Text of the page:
If you live in Hamburg and you’re a passionate specialty coffee lover, then the last few years were a bit of a mixed bag. First, there was the unexpected and dramatic closure of Tōrnqvist, the iconic coffee bar by Linus Köster that inspired the design of many other cafés, and then came the shocking closure of Balz & Balz, the city’s favourite living room. It felt like Hamburg was on a downward trajectory while Berlin was constantly adding new coffee shops and roasters.
As someone who grew up in Hamburg and who has kept very close relations with most of its coffee people since starting The Coffeevine, I felt sad for my city. To be clear, local favourites like Marshall Street, Elbgold, Playground and Nordcoast are going strong but the city lacks a healthy choice of multi-roaster cafés.
Around the same time, some obscure travel bloggers published a blog post claiming that Hamburg’s coffee scene was as good if not better than Berlin’s. Clearly some people don’t know what they’re talking about but OK.
Luckily, there is a glimmer of light at the end of the tunnel. Not so long ago, I was chatting with Thorsten Keller of Coffee Table Mags who hinted at the imminent arrival of a new specialty coffee bar in Hamburg, which obviously perked my interest. During my last visit to see family and friends in September, I learned where it was and who was involved. Needless to say, I was very positively surprised.
When I wished Chris Balz all the best and thanked him for his many years of outstanding service just before Balz & Balz closed, he was very ambiguous about what he might do next. He even suggested he might leave coffee and go back into mixology. But sometimes, the pull of a new opportunity is stronger and as it turned out, Chris is one of three people behind Omen Café, the newest specialty coffee shop inside the legendary Thomas i Punkt clothing store in the city center.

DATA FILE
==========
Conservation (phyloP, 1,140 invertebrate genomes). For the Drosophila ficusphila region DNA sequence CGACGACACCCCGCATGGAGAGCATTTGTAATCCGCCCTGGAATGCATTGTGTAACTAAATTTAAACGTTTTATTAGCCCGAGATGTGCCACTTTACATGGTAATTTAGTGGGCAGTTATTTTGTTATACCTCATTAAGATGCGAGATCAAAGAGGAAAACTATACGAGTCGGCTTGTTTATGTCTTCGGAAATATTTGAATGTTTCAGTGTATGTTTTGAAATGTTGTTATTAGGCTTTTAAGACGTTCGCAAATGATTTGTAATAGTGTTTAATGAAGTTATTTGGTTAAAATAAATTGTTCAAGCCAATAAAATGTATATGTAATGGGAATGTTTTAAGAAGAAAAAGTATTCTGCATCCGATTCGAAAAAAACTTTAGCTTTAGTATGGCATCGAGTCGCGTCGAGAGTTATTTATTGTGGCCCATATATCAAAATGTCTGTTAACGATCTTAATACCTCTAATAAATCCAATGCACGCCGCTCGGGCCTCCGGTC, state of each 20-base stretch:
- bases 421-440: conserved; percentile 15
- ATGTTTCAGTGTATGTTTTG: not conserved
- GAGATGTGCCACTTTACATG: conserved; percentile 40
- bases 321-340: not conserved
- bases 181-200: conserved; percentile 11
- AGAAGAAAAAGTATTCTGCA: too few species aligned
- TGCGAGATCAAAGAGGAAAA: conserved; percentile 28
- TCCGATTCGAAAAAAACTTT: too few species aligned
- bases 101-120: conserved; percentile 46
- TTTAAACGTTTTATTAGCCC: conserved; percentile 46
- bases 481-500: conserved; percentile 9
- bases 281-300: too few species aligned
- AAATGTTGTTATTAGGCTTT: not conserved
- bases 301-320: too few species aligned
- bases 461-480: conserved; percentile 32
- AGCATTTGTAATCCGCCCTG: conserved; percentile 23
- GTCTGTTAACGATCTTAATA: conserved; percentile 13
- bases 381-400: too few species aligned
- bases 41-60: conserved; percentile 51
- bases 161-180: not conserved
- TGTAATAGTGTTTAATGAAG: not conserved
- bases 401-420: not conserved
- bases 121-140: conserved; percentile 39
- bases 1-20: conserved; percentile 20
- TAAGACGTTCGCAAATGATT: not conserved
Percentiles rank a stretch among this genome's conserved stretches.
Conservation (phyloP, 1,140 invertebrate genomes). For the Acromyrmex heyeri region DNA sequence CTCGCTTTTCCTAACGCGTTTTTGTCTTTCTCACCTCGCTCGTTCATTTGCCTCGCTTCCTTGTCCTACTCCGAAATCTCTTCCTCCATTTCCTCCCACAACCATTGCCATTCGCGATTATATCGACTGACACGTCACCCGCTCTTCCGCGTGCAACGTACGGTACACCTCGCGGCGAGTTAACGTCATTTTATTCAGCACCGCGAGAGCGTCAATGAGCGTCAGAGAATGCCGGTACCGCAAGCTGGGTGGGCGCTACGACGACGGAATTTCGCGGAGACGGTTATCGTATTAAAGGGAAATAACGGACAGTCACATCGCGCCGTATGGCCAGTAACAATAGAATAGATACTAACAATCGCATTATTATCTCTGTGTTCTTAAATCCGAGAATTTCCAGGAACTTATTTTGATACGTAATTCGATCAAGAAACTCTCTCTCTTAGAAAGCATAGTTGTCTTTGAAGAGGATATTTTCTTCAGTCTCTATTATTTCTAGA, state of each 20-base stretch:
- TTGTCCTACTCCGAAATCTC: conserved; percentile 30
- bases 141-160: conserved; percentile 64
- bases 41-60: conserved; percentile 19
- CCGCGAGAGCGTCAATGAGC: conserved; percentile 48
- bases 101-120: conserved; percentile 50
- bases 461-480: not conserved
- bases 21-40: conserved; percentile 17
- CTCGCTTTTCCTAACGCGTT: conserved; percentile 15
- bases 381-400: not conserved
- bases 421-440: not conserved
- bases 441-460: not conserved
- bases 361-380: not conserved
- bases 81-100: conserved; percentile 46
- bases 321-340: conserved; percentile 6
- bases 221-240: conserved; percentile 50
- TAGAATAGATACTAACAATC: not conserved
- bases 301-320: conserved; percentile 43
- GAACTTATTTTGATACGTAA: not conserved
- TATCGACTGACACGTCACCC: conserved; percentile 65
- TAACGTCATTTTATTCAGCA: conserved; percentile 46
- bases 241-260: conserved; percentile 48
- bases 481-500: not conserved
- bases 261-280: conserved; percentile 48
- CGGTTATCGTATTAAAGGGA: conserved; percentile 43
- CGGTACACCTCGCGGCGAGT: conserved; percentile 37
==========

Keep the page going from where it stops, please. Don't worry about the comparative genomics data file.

It also turned out that Coffee Table Mags has a show room in the same store. Essentially, Thomas i Punkt cleared the top two floors of its beautiful stand-alone building on the Mönckebergstrasse to make space for a coffee-centric offering where Chris and his colleagues Nils Rufle and Mark Booch curate and serve an outstanding coffee, softdrink and food menu inspired by Japan.
Something I didn’t know is that Thomas Friese, owner of Thomas i Punkt has Japanese roots and some of the dishes and beverages on the menu are classics from Japanese culture that Omen Café is the first in Hamburg to put on the menu. This includes the classic Japanese Sando, a sandwich made with milk bread. Most of the toppings are vegetarian or vegan including a very interesting sounding smoked salmon alternative made from carrots. If you don’t fancy any of the savoury dishes, there are also plenty of cakes and pastries to accompany your coffee.
For the coffee menu, Chris invited his former roasting partner JB Kaffee to be the main supplier while various guest roasters provide rotating single origin espressos and filters. At the time of my visit this was Kava from Split in Croatia, for example. Nils prepared their fruity Kenyan coffee for me using the Poursteady coffee brewer. The result was a delicious and exciting cup.
It might come as a surprise to many to find such an elevated coffee concept in a part of town that is usually reserved for highstreet brands and bland restaurant concepts catering to tourists but as Nils explained, Thomas [Friese] wanted to create a space that would help to revive the city center that is often avoided by locals for lack of soul, especially after the shops close though Marshall Street is close by too.
I must also mention the stunning interior design since this is a highlight. It’s bright and colourful with a funky retro look that reminded me of 70’s sports schools. There is a large fully-equipped coffee bar with seating and a lovely little balcony overlooking the busy shopping street below. Gigantic megaphone speakers provide the background music.
My only concern for a place like this is visibility from street level, which will be challenging. However, word often travels fast and Hamburg was in dire need of a new specialty coffee place that filled the gaping hole left by the closure of Tōrnqvist and Balz & Balz. I strongly recommend everyone to pay these guys a visit and to give them all the support they deserve!